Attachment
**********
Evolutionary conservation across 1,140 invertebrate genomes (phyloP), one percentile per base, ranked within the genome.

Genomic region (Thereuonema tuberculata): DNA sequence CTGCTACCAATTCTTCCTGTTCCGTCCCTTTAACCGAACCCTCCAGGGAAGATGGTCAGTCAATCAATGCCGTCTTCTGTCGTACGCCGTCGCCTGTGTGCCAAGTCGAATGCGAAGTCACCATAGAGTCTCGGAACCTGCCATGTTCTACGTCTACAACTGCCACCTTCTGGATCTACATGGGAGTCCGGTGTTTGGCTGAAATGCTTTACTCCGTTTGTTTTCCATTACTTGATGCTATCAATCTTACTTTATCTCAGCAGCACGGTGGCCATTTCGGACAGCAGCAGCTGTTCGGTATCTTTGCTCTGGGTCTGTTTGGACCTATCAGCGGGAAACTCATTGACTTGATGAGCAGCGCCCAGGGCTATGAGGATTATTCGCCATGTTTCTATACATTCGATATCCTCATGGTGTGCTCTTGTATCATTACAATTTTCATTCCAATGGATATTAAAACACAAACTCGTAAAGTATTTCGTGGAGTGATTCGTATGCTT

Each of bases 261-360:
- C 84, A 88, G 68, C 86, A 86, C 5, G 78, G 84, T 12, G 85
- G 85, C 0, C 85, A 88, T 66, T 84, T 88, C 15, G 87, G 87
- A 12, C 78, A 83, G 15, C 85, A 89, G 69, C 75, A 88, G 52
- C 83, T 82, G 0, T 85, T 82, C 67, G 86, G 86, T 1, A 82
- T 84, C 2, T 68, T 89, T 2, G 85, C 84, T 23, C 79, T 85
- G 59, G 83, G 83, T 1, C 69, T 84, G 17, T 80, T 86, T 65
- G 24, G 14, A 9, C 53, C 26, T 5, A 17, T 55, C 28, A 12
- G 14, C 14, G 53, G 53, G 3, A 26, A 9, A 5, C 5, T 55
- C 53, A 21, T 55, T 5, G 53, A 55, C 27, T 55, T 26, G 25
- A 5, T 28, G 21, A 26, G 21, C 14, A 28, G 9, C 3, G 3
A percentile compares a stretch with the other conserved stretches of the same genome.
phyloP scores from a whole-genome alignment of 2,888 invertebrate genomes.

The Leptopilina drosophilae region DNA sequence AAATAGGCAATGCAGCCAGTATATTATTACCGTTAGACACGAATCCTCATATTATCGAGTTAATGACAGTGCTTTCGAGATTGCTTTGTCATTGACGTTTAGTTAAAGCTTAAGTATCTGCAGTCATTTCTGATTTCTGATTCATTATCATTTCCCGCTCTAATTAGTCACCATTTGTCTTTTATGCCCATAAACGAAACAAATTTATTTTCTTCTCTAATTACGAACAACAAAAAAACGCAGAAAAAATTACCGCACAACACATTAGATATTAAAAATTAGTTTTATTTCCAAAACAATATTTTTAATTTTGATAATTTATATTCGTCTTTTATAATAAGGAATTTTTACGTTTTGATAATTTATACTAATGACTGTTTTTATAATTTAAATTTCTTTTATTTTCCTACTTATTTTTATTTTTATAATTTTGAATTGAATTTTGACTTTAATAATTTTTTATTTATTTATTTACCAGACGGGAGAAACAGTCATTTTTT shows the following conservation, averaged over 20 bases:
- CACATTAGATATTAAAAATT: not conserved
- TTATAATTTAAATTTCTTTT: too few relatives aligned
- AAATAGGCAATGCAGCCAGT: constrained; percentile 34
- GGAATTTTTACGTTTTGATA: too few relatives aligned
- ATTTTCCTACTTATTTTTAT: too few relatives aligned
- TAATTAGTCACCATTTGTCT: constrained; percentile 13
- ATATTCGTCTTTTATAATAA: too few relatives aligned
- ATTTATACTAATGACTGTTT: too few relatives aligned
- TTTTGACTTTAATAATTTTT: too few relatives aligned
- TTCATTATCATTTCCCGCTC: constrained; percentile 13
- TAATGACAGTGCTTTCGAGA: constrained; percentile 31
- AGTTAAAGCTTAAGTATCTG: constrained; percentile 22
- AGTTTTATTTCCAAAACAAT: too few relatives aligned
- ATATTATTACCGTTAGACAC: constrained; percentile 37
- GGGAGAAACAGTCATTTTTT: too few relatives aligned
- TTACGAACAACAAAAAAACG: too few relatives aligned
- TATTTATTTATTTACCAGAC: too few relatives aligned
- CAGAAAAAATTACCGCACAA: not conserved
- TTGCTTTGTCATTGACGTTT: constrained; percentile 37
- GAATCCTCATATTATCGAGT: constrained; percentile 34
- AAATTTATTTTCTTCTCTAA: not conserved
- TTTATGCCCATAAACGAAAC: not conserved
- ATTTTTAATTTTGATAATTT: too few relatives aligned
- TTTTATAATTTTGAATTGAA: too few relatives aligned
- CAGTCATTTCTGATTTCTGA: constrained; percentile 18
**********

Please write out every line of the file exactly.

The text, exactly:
Evolutionary conservation across 1,140 invertebrate genomes (phyloP), one percentile per base, ranked within the genome.

Genomic region (Thereuonema tuberculata): DNA sequence CTGCTACCAATTCTTCCTGTTCCGTCCCTTTAACCGAACCCTCCAGGGAAGATGGTCAGTCAATCAATGCCGTCTTCTGTCGTACGCCGTCGCCTGTGTGCCAAGTCGAATGCGAAGTCACCATAGAGTCTCGGAACCTGCCATGTTCTACGTCTACAACTGCCACCTTCTGGATCTACATGGGAGTCCGGTGTTTGGCTGAAATGCTTTACTCCGTTTGTTTTCCATTACTTGATGCTATCAATCTTACTTTATCTCAGCAGCACGGTGGCCATTTCGGACAGCAGCAGCTGTTCGGTATCTTTGCTCTGGGTCTGTTTGGACCTATCAGCGGGAAACTCATTGACTTGATGAGCAGCGCCCAGGGCTATGAGGATTATTCGCCATGTTTCTATACATTCGATATCCTCATGGTGTGCTCTTGTATCATTACAATTTTCATTCCAATGGATATTAAAACACAAACTCGTAAAGTATTTCGTGGAGTGATTCGTATGCTT

Each of bases 261-360:
- C 84, A 88, G 68, C 86, A 86, C 5, G 78, G 84, T 12, G 85
- G 85, C 0, C 85, A 88, T 66, T 84, T 88, C 15, G 87, G 87
- A 12, C 78, A 83, G 15, C 85, A 89, G 69, C 75, A 88, G 52
- C 83, T 82, G 0, T 85, T 82, C 67, G 86, G 86, T 1, A 82
- T 84, C 2, T 68, T 89, T 2, G 85, C 84, T 23, C 79, T 85
- G 59, G 83, G 83, T 1, C 69, T 84, G 17, T 80, T 86, T 65
- G 24, G 14, A 9, C 53, C 26, T 5, A 17, T 55, C 28, A 12
- G 14, C 14, G 53, G 53, G 3, A 26, A 9, A 5, C 5, T 55
- C 53, A 21, T 55, T 5, G 53, A 55, C 27, T 55, T 26, G 25
- A 5, T 28, G 21, A 26, G 21, C 14, A 28, G 9, C 3, G 3
A percentile compares a stretch with the other conserved stretches of the same genome.
phyloP scores from a whole-genome alignment of 2,888 invertebrate genomes.

The Leptopilina drosophilae region DNA sequence AAATAGGCAATGCAGCCAGTATATTATTACCGTTAGACACGAATCCTCATATTATCGAGTTAATGACAGTGCTTTCGAGATTGCTTTGTCATTGACGTTTAGTTAAAGCTTAAGTATCTGCAGTCATTTCTGATTTCTGATTCATTATCATTTCCCGCTCTAATTAGTCACCATTTGTCTTTTATGCCCATAAACGAAACAAATTTATTTTCTTCTCTAATTACGAACAACAAAAAAACGCAGAAAAAATTACCGCACAACACATTAGATATTAAAAATTAGTTTTATTTCCAAAACAATATTTTTAATTTTGATAATTTATATTCGTCTTTTATAATAAGGAATTTTTACGTTTTGATAATTTATACTAATGACTGTTTTTATAATTTAAATTTCTTTTATTTTCCTACTTATTTTTATTTTTATAATTTTGAATTGAATTTTGACTTTAATAATTTTTTATTTATTTATTTACCAGACGGGAGAAACAGTCATTTTTT shows the following conservation, averaged over 20 bases:
- CACATTAGATATTAAAAATT: not conserved
- TTATAATTTAAATTTCTTTT: too few relatives aligned
- AAATAGGCAATGCAGCCAGT: constrained; percentile 34
- GGAATTTTTACGTTTTGATA: too few relatives aligned
- ATTTTCCTACTTATTTTTAT: too few relatives aligned
- TAATTAGTCACCATTTGTCT: constrained; percentile 13
- ATATTCGTCTTTTATAATAA: too few relatives aligned
- ATTTATACTAATGACTGTTT: too few relatives aligned
- TTTTGACTTTAATAATTTTT: too few relatives aligned
- TTCATTATCATTTCCCGCTC: constrained; percentile 13
- TAATGACAGTGCTTTCGAGA: constrained; percentile 31
- AGTTAAAGCTTAAGTATCTG: constrained; percentile 22
- AGTTTTATTTCCAAAACAAT: too few relatives aligned
- ATATTATTACCGTTAGACAC: constrained; percentile 37
- GGGAGAAACAGTCATTTTTT: too few relatives aligned
- TTACGAACAACAAAAAAACG: too few relatives aligned
- TATTTATTTATTTACCAGAC: too few relatives aligned
- CAGAAAAAATTACCGCACAA: not conserved
- TTGCTTTGTCATTGACGTTT: constrained; percentile 37
- GAATCCTCATATTATCGAGT: constrained; percentile 34
- AAATTTATTTTCTTCTCTAA: not conserved
- TTTATGCCCATAAACGAAAC: not conserved
- ATTTTTAATTTTGATAATTT: too few relatives aligned
- TTTTATAATTTTGAATTGAA: too few relatives aligned
- CAGTCATTTCTGATTTCTGA: constrained; percentile 18